Moderna, Pfizer COVID vaccines much stronger than Johnson & Johnson/Janssen

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In a new study from Massachusetts General Hospital, researchers conducted one of the first comparisons of how effectively each of the three COVID-19 vaccines authorized or approved in the United States stimulates a protective immune response against the virus.

COVID-19 vaccines work by “teaching” the body’s immune system to detect the presence of the coronavirus and respond by producing protective antibodies that neutralize it, known as immunogenicity.

The three COVID-19 vaccines available in the U.S. are informally known by the names of their manufacturers: Moderna, Pfizer, and Johnson & Johnson/Janssen.

Moderna and Pfizer are administered as two-dose regimens, while Johnson & Johnson requires only one dose.

Although there are differences in dose and mechanism of delivery between the three vaccines, each targets the “spike” protein on the SARS-CoV-2 strain of COVID-19 that was originally isolated in Wuhan, China.

In the study, the team tested blood samples from 215 healthy adults.

They also analyzed blood samples from a group of adults who were unvaccinated and not infected with COVID-19, and another group of adults who were unvaccinated and recovering from infections.

The team found that two doses of the Moderna and Pfizer vaccines produced roughly similar concentrations of antibodies, which were greater than 100-fold higher than the amount produced by the single-dose Johnson & Johnson vaccine.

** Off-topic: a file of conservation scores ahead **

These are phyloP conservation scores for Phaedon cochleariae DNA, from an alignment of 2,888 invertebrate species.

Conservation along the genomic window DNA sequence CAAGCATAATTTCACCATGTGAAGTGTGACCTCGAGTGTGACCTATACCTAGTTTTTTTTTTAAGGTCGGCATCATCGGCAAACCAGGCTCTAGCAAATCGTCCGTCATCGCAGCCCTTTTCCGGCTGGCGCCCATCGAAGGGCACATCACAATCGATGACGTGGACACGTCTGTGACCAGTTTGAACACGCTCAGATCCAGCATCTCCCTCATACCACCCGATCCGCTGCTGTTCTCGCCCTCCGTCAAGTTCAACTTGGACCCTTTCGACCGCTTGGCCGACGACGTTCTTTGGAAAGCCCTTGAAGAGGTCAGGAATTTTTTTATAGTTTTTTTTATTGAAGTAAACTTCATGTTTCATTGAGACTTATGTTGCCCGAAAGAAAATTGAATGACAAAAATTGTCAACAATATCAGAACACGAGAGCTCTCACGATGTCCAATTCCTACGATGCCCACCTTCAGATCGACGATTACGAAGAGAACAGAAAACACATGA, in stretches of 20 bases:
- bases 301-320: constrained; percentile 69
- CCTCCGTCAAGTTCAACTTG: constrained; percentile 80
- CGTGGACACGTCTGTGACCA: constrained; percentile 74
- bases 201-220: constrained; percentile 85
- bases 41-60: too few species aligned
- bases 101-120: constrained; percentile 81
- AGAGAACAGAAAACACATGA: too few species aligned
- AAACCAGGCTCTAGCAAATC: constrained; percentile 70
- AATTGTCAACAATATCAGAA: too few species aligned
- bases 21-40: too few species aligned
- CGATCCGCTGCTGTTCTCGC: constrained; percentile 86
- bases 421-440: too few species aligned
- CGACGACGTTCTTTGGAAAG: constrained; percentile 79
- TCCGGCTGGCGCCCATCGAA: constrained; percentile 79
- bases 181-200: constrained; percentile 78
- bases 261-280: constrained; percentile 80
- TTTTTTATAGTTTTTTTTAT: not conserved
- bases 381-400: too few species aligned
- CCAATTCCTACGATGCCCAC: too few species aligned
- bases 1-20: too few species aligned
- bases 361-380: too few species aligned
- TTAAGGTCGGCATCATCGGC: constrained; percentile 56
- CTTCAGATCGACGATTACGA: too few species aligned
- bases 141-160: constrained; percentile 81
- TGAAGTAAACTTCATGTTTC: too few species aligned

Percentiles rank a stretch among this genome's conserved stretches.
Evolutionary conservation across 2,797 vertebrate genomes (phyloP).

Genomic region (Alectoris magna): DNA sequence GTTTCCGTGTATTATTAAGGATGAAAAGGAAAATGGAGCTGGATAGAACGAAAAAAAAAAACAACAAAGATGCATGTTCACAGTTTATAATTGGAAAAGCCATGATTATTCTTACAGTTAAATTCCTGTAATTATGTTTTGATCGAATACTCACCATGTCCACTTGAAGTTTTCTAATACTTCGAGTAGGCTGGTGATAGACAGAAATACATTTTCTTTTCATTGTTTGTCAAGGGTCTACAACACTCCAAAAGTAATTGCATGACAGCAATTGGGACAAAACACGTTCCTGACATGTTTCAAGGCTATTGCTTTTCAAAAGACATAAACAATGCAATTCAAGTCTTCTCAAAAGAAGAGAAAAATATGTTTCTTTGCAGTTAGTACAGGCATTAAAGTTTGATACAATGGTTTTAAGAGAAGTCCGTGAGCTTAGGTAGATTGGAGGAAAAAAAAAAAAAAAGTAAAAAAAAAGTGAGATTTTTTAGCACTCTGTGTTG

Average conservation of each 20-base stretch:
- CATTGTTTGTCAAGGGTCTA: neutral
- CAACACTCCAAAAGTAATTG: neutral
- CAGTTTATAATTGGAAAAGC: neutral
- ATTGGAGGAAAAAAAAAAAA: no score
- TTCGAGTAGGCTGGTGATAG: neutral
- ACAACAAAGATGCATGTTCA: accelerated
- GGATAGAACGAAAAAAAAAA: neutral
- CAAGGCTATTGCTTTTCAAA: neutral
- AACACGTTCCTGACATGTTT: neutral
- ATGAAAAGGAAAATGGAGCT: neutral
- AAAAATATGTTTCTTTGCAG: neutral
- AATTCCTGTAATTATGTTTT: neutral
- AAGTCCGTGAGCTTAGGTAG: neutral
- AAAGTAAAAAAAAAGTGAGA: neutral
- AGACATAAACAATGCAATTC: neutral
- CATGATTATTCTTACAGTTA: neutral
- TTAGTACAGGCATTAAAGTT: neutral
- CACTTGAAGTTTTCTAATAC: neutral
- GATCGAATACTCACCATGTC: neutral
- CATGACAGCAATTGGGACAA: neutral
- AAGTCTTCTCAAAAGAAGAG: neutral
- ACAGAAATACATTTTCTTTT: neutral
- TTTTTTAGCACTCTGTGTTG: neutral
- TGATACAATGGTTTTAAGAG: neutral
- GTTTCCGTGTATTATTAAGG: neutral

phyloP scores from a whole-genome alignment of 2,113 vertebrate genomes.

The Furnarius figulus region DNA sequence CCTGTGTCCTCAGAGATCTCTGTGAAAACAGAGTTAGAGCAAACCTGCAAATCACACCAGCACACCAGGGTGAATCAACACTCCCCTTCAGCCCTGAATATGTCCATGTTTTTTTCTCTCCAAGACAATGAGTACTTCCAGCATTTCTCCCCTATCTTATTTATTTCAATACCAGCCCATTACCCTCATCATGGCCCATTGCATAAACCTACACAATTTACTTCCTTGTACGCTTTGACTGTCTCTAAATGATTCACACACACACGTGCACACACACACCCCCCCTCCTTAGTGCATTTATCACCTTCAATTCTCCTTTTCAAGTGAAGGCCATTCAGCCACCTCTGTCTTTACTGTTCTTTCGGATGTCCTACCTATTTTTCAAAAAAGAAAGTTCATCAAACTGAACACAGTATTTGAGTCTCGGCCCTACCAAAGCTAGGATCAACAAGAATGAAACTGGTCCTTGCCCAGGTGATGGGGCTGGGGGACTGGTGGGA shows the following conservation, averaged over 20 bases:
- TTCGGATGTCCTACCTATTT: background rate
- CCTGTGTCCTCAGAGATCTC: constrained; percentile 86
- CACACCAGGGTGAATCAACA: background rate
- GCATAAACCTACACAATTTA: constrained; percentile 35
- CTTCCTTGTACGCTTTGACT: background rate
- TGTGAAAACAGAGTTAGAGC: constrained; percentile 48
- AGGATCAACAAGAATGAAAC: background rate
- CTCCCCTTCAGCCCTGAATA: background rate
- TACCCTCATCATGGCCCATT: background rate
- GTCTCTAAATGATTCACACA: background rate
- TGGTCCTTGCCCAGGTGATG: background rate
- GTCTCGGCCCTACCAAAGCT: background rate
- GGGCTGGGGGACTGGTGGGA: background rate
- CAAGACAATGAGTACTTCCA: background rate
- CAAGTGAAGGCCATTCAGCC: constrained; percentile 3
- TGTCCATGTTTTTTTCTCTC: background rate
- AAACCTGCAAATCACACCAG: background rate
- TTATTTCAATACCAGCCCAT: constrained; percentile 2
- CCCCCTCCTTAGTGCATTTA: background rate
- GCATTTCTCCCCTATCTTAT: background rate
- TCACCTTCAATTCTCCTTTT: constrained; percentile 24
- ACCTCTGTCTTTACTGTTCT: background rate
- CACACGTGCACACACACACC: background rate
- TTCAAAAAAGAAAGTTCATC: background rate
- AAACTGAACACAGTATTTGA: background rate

The study also found that people who had recovered from COVID-19 infections had antibody concentrations similar to those who had received a single dose of Moderna and Pfizer, which were more than 10 times higher than antibody levels produced by a dose of Johnson & Johnson.

A separate analysis found that the Johnson & Johnson vaccine was somewhat more effective at stimulating production of a different type of immune cell, known as CD4 T cells.

However, those levels were still lower than those induced by the Moderna and Pfizer vaccines.

Next, the team examined the vaccines’ ability to neutralize three variants (or mutated versions) of COVID-19 that have evolved and spread throughout the world, known by the names Beta, Delta and Gamma.

They found that Beta is the variant most likely to escape surveillance by the immune system.

That suggests that the Delta and Gamma variants must possess some other qualities, such as the ability to replicate rapidly, that have helped them spread.

All three variants have rendered antibodies raised by the existing vaccines less effective.

How effectively the three vaccines neutralize the Omicron variant, which was identified in late November, is currently under investigation.

The team says their data strongly indicate that a single dose of Johnson & Johnson results in a weaker antibody response than the other vaccine regimens.

These findings certainly support making booster shots available for that population.

The study is published in the Journal of Infectious Diseases. One author of the study is John Iafrate, MD, Ph.D.

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